Last week, Southwest Airlines (NYSE:LUV) announced that it had won over half of the slots that American Airlines (NASDAQ:AAL) is divesting at Washington's Reagan National Airport. The slot sale was demanded by the U.S. Department of Justice to improve competition at Washington's most popular (and crowded) airport.
Southwest's winning bid will allow it to expand its flight schedule at Reagan Airport by about 150%, from 17 daily departures today to 44 daily departures by the third quarter. This is likely to add significant competition on a variety of routes, particularly those flown by American and United Continental (NASDAQ:UAL), leading to lower fares.
Ripe for competition
Due to slot constraints and the high concentration of slots in the hands of one carrier -- the new American Airlines -- many key routes from Reagan Airport have little head-to-head competition. For example, American Airlines has a monopoly on the route from Reagan Airport to Dallas. United Airlines has a near-monopoly on flights to Houston -- Southwest offers the only competition, and flies the route just twice a day.
In deciding how to use its extra 27 slot pairs, Southwest is likely to focus on building up service to cities where it is already strong, and that currently don't have much competition to Reagan Airport. Let's take a look at some of the top candidates.
Looking at the top 10
Among Southwest's top 10 cities (by daily departures), only six fall within the 1,250 mile perimeter that governs most flights from Reagan Airport. Excluding the nearby Baltimore-Washington International Airport, the remaining five are: Chicago (Midway), Atlanta, Houston (Hobby), Dallas (Love Field), and Orlando. Among these five cities, Southwest (including its subsidiary AirTran) currently offers six daily non-stops to Atlanta and two non-stops to Houston.
For major cities in its route network, Southwest very commonly offers five to 10 daily round-trips, although in a few cases, it offers up to 20 daily flights. Thus, Southwest will probably want to add at least five daily flights to Chicago, Dallas, and Orlando, while also significantly boosting its schedule to Houston. (The Dallas flights will not be able to start until October.) A small increase in Southwest's Atlanta flight schedule is also possible.
Southwest Airlines could potentially use all of its new Reagan Airport slots for serving these top-tier cities. However, Southwest may want to branch out more, with flights to some slightly smaller cities where it is the top carrier. St. Louis and Nashville are the main candidates here.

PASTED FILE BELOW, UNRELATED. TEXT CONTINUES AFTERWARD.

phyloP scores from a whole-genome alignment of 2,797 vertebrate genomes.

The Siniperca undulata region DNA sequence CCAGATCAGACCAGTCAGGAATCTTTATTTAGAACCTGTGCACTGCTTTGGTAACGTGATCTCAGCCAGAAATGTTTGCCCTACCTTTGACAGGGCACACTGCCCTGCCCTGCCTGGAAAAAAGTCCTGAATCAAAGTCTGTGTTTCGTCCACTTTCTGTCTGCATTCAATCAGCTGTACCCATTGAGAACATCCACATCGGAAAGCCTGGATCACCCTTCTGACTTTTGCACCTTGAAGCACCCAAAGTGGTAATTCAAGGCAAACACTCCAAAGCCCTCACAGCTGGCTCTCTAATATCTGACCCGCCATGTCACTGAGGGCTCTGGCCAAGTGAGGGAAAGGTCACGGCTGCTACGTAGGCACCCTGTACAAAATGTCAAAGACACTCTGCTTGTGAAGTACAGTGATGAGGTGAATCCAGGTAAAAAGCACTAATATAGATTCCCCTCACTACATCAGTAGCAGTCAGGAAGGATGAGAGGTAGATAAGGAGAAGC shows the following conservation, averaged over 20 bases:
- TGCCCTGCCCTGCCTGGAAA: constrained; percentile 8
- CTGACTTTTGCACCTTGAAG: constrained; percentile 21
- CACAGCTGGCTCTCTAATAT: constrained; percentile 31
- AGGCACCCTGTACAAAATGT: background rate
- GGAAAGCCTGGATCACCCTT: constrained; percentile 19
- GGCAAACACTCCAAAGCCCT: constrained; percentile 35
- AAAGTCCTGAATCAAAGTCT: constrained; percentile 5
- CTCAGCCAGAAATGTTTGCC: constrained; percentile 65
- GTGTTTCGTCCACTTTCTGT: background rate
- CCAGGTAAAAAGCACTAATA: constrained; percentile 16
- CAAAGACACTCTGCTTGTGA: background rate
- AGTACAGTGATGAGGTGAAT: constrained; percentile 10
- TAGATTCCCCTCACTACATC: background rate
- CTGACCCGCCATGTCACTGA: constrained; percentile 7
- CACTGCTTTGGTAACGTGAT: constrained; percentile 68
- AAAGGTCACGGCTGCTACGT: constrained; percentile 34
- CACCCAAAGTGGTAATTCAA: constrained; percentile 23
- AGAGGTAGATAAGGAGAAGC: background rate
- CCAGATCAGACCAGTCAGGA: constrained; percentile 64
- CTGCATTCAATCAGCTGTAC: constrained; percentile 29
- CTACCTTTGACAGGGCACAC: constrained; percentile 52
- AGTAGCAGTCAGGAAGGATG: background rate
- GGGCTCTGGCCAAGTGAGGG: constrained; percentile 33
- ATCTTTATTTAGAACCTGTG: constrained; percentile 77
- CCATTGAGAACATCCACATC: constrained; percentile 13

Southwest currently has around 90 daily departures from St. Louis, including two to Reagan Airport. American is the only competitor on this route, and St. Louis is big enough to potentially support two to three more Southwest flights to Reagan Airport.
Southwest also has a big presence in Nashville, with around 80 daily departures. American Airlines and U.S. Airways have been the only airlines serving the Reagan Airport-Nashville route, so their merger gave them a monopoly there. Southwest's leading position in Nashville justifies offering three to four daily flights to Reagan Airport.
The competitive landscape
By chance, Southwest's looming expansion at Reagan Airport will affect United and American more than Delta Air Lines. Atlanta is the only Delta hub within the Reagan Airport flight perimeter with significant Southwest service, but Southwest already has six flights a day from Reagan Airport to Atlanta. It's not likely to add more than one or two to that schedule, given the other opportunities it has.
American Airlines, as the dominant carrier at Reagan Airport, has the most to lose. For years, its US Airways subsidiary has profited from Reagan's status as one of the most overpriced airports for U.S. air travelers. Going forward, Southwest is almost certain to add flights to Dallas and Chicago, two American Airlines hub cities, bringing down fares for those routes. If Southwest adds service to Nashville and St. Louis, American will again be the biggest loser.
United will be the second most affected airline, since Southwest will probably increase service to Houston (United's top hub city), making it a more viable competitor on that route. United has its second-largest hub in Chicago, so like American, it will be worse off if Southwest starts flying to Chicago from Reagan Airport. Lastly, United could be hurt by a drain of traffic from its hub at the less-convenient Dulles Airport if fares fall at Reagan Airport.
Washington, D.C., has historically been plagued by high airfares because of travelers' preference for slot-constrained Reagan Airport. The upcoming DOJ-mandated slot divestiture won't completely fix that problem, but it should definitely help. With more slots, Southwest (and to a lesser extent, JetBlue Airways) will add meaningful competition on some of the most heavily traveled routes out of Reagan Airport.
American and United will have to accept somewhat lower profit margins on their Washington operations. Still, this will have a relatively minimal impact on their bottom lines, given that both companies have massive global scale. Meanwhile, their pain will be the traveling public's gain!